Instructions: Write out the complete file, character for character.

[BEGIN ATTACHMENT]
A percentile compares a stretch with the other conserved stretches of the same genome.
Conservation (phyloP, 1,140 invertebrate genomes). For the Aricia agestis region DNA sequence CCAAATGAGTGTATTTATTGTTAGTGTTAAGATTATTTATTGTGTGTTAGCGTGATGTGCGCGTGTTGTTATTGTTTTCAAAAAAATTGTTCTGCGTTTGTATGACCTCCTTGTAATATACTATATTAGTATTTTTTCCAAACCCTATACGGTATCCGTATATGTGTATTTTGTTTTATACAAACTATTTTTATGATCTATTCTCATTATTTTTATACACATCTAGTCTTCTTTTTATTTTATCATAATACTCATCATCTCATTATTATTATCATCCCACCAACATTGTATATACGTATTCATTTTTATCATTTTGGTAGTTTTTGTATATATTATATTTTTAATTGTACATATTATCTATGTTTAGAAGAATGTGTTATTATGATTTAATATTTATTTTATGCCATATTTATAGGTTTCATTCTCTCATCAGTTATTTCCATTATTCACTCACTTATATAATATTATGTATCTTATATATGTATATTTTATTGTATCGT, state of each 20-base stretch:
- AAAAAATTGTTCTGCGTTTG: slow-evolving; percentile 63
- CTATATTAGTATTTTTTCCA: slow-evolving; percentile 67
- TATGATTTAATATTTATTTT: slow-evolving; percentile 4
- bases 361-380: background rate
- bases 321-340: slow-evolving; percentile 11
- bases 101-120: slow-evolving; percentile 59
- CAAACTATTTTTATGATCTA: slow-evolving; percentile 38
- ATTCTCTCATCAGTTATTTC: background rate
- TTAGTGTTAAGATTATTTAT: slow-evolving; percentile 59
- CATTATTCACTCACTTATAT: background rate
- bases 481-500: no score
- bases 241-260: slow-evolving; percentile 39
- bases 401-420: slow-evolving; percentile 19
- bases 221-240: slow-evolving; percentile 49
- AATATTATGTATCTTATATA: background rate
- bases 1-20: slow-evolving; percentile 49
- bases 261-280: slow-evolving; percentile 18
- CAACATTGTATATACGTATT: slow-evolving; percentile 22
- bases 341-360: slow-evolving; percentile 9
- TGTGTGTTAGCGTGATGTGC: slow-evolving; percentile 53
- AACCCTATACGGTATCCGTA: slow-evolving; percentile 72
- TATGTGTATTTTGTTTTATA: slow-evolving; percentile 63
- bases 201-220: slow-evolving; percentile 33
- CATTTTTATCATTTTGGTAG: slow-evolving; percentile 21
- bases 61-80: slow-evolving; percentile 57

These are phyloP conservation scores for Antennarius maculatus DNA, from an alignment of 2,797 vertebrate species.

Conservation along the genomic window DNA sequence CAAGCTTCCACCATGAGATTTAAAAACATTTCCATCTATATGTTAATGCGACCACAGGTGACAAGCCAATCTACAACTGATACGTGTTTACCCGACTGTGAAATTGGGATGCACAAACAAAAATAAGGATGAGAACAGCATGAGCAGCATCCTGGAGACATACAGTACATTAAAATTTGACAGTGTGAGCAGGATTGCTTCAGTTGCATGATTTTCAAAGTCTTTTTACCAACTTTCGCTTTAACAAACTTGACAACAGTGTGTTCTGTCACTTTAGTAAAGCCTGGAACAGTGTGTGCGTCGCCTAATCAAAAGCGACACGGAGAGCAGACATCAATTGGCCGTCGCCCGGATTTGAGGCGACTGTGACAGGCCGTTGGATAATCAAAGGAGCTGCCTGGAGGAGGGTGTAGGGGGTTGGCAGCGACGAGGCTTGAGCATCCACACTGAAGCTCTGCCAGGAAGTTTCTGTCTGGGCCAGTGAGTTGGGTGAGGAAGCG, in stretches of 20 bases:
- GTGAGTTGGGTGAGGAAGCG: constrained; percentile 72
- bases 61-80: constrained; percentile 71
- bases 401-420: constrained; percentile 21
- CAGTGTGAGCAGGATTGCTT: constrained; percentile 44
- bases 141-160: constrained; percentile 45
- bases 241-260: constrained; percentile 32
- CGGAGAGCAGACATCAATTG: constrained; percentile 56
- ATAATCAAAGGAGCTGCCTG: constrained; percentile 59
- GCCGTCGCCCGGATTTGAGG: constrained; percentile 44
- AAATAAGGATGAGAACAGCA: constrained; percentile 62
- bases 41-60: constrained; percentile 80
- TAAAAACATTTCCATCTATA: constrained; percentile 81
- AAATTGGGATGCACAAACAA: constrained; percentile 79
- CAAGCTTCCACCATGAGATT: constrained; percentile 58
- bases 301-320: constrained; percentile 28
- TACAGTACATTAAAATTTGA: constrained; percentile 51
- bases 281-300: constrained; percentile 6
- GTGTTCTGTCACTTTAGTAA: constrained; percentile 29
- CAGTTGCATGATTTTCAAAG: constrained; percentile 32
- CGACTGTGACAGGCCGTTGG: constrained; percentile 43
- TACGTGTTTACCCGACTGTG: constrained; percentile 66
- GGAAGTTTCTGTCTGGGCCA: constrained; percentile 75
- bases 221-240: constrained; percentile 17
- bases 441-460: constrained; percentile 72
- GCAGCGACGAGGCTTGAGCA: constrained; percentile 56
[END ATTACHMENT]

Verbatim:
A percentile compares a stretch with the other conserved stretches of the same genome.
Conservation (phyloP, 1,140 invertebrate genomes). For the Aricia agestis region DNA sequence CCAAATGAGTGTATTTATTGTTAGTGTTAAGATTATTTATTGTGTGTTAGCGTGATGTGCGCGTGTTGTTATTGTTTTCAAAAAAATTGTTCTGCGTTTGTATGACCTCCTTGTAATATACTATATTAGTATTTTTTCCAAACCCTATACGGTATCCGTATATGTGTATTTTGTTTTATACAAACTATTTTTATGATCTATTCTCATTATTTTTATACACATCTAGTCTTCTTTTTATTTTATCATAATACTCATCATCTCATTATTATTATCATCCCACCAACATTGTATATACGTATTCATTTTTATCATTTTGGTAGTTTTTGTATATATTATATTTTTAATTGTACATATTATCTATGTTTAGAAGAATGTGTTATTATGATTTAATATTTATTTTATGCCATATTTATAGGTTTCATTCTCTCATCAGTTATTTCCATTATTCACTCACTTATATAATATTATGTATCTTATATATGTATATTTTATTGTATCGT, state of each 20-base stretch:
- AAAAAATTGTTCTGCGTTTG: slow-evolving; percentile 63
- CTATATTAGTATTTTTTCCA: slow-evolving; percentile 67
- TATGATTTAATATTTATTTT: slow-evolving; percentile 4
- bases 361-380: background rate
- bases 321-340: slow-evolving; percentile 11
- bases 101-120: slow-evolving; percentile 59
- CAAACTATTTTTATGATCTA: slow-evolving; percentile 38
- ATTCTCTCATCAGTTATTTC: background rate
- TTAGTGTTAAGATTATTTAT: slow-evolving; percentile 59
- CATTATTCACTCACTTATAT: background rate
- bases 481-500: no score
- bases 241-260: slow-evolving; percentile 39
- bases 401-420: slow-evolving; percentile 19
- bases 221-240: slow-evolving; percentile 49
- AATATTATGTATCTTATATA: background rate
- bases 1-20: slow-evolving; percentile 49
- bases 261-280: slow-evolving; percentile 18
- CAACATTGTATATACGTATT: slow-evolving; percentile 22
- bases 341-360: slow-evolving; percentile 9
- TGTGTGTTAGCGTGATGTGC: slow-evolving; percentile 53
- AACCCTATACGGTATCCGTA: slow-evolving; percentile 72
- TATGTGTATTTTGTTTTATA: slow-evolving; percentile 63
- bases 201-220: slow-evolving; percentile 33
- CATTTTTATCATTTTGGTAG: slow-evolving; percentile 21
- bases 61-80: slow-evolving; percentile 57

These are phyloP conservation scores for Antennarius maculatus DNA, from an alignment of 2,797 vertebrate species.

Conservation along the genomic window DNA sequence CAAGCTTCCACCATGAGATTTAAAAACATTTCCATCTATATGTTAATGCGACCACAGGTGACAAGCCAATCTACAACTGATACGTGTTTACCCGACTGTGAAATTGGGATGCACAAACAAAAATAAGGATGAGAACAGCATGAGCAGCATCCTGGAGACATACAGTACATTAAAATTTGACAGTGTGAGCAGGATTGCTTCAGTTGCATGATTTTCAAAGTCTTTTTACCAACTTTCGCTTTAACAAACTTGACAACAGTGTGTTCTGTCACTTTAGTAAAGCCTGGAACAGTGTGTGCGTCGCCTAATCAAAAGCGACACGGAGAGCAGACATCAATTGGCCGTCGCCCGGATTTGAGGCGACTGTGACAGGCCGTTGGATAATCAAAGGAGCTGCCTGGAGGAGGGTGTAGGGGGTTGGCAGCGACGAGGCTTGAGCATCCACACTGAAGCTCTGCCAGGAAGTTTCTGTCTGGGCCAGTGAGTTGGGTGAGGAAGCG, in stretches of 20 bases:
- GTGAGTTGGGTGAGGAAGCG: constrained; percentile 72
- bases 61-80: constrained; percentile 71
- bases 401-420: constrained; percentile 21
- CAGTGTGAGCAGGATTGCTT: constrained; percentile 44
- bases 141-160: constrained; percentile 45
- bases 241-260: constrained; percentile 32
- CGGAGAGCAGACATCAATTG: constrained; percentile 56
- ATAATCAAAGGAGCTGCCTG: constrained; percentile 59
- GCCGTCGCCCGGATTTGAGG: constrained; percentile 44
- AAATAAGGATGAGAACAGCA: constrained; percentile 62
- bases 41-60: constrained; percentile 80
- TAAAAACATTTCCATCTATA: constrained; percentile 81
- AAATTGGGATGCACAAACAA: constrained; percentile 79
- CAAGCTTCCACCATGAGATT: constrained; percentile 58
- bases 301-320: constrained; percentile 28
- TACAGTACATTAAAATTTGA: constrained; percentile 51
- bases 281-300: constrained; percentile 6
- GTGTTCTGTCACTTTAGTAA: constrained; percentile 29
- CAGTTGCATGATTTTCAAAG: constrained; percentile 32
- CGACTGTGACAGGCCGTTGG: constrained; percentile 43
- TACGTGTTTACCCGACTGTG: constrained; percentile 66
- GGAAGTTTCTGTCTGGGCCA: constrained; percentile 75
- bases 221-240: constrained; percentile 17
- bases 441-460: constrained; percentile 72
- GCAGCGACGAGGCTTGAGCA: constrained; percentile 56